One of the only robed and covered women I saw in Tunisia made a public spectacle of herself and husband at airport in Tunis.  It's ironic that a woman so hidden from the world through her clothes would stand out so vividly in a crowd.  This older woman bulging out of a yellow robe and white headwrap just stood up, raised both arms above her head and started singing something at the top of her lungs.  She sounded just like Elmo but I was quickly seeing this wasn't some benign episode of Sesame Street.  Next thing I knew she was spinning rapidly while chanting and the Tunisians in the room were starting to get extremely anxious.  The Europeans and I thought it was kind of funny, and we started laughing but that prompted some nasty, nasty looks from the Tunisians.  If I could have bottled the looks we got, I'd sell it to mothers everywhere to use on their kids.

What cultural divide we had inadvertantly crossed by laughing at the crazy lady in yellow I don't know but we seemed to now be hanging over a cliff.  By this time the singing changed to clenched fists and yelling, and her husband kept raising his hand to her as if he was going to knock the hell out of her but he refrained each time.  She just got nuttier and nuttier and the Tunisians in the room were getting even more visibly upset by whatever she was screaming.  I had gone from thinking it was funny to wondering if my flight was going to be a one way jihad into the ocean if she was on it.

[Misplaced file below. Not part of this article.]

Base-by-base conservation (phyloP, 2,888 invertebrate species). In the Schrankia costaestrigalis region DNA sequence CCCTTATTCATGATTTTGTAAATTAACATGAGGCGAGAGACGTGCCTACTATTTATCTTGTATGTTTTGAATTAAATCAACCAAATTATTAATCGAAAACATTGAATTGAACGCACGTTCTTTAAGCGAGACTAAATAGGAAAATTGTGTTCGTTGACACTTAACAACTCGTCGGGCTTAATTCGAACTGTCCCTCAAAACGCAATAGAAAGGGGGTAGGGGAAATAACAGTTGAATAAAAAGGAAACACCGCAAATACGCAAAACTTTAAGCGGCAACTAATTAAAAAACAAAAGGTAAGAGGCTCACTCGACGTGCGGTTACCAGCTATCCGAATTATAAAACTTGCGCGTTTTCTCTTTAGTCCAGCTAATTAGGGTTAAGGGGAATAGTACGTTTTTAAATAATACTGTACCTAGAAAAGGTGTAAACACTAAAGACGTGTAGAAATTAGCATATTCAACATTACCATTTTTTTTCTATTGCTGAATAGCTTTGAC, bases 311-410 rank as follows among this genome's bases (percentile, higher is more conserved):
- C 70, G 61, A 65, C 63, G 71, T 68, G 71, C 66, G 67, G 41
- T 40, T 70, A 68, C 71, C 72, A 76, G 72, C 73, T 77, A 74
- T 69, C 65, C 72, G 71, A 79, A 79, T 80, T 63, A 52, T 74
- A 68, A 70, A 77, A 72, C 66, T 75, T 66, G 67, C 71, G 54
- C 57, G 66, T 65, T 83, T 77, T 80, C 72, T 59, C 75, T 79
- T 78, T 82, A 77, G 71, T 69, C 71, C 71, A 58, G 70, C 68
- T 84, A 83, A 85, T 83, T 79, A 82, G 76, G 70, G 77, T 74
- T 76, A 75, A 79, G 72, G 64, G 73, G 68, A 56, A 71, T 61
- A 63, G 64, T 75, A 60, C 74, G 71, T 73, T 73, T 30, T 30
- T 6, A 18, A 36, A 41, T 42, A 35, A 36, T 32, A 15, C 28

I got to thinking that maybe I shouldn't have eaten on the sly during the day since it was Ramadan after all.   This could be Allah exacting his revenge for my transgressions.  Maybe Air France should play some of those Allah Akbar preflight prayers to appease him.  All I know is that when 3/4 of the people in the gate are visibly upset over some crazy lady's diatribe in Arabic, it's time to take note.   The security guards did nothing about it and just pawned her off on the flight crew who turned out to be going to Munich.  Lucky them.  But really lucky us headed to Paris since we blasted off with a full plane minus one crazy lady in yellow.

Before I left Paris the other day I had booked a room at the same hotel so I wouldn't have to run all over town again looking for a place.  It's Friday afternoon and the city is absolutely packed so it's a good thing I did.  I sprung an extra $11 for a private shower (still no private toilet though. Not available at this hotel) so I wouldn't have a repeat of the Golden Girls incident. Who knows if they are still lurking in Paris.

This afternoon I am going to explore Montmartre and other areas I missed earlier this week.  I am just going to walk and walk until my feet fall off since it's the best way to take in this city.  I'll get some more pictures and try to have them on here if I can find an internet place along my route.